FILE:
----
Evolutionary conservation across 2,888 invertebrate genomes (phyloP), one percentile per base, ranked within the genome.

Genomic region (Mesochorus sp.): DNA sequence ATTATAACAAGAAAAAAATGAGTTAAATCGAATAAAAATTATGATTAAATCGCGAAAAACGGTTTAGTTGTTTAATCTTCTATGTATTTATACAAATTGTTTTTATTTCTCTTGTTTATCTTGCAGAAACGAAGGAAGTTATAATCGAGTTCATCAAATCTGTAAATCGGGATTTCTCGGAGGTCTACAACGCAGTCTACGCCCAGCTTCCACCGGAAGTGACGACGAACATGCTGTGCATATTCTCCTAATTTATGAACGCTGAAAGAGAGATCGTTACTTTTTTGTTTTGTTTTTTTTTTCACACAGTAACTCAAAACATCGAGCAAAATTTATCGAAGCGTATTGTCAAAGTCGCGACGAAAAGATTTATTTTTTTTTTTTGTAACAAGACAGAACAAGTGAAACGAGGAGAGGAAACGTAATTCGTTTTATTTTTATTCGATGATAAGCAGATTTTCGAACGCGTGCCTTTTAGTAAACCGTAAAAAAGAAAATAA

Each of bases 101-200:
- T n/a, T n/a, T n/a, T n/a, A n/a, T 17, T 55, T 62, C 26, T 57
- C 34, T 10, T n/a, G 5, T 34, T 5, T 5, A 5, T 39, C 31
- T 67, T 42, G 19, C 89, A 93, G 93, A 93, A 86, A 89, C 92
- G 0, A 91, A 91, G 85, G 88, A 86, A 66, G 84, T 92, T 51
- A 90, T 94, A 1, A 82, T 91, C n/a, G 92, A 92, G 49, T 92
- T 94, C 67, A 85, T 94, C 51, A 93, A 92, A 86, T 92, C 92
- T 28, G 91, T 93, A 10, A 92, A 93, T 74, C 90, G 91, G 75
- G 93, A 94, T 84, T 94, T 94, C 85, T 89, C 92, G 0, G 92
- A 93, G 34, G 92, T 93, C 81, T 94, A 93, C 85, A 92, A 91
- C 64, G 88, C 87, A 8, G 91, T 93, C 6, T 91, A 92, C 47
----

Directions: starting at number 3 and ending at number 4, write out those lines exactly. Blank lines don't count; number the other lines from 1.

Each of bases 101-200:
- T n/a, T n/a, T n/a, T n/a, A n/a, T 17, T 55, T 62, C 26, T 57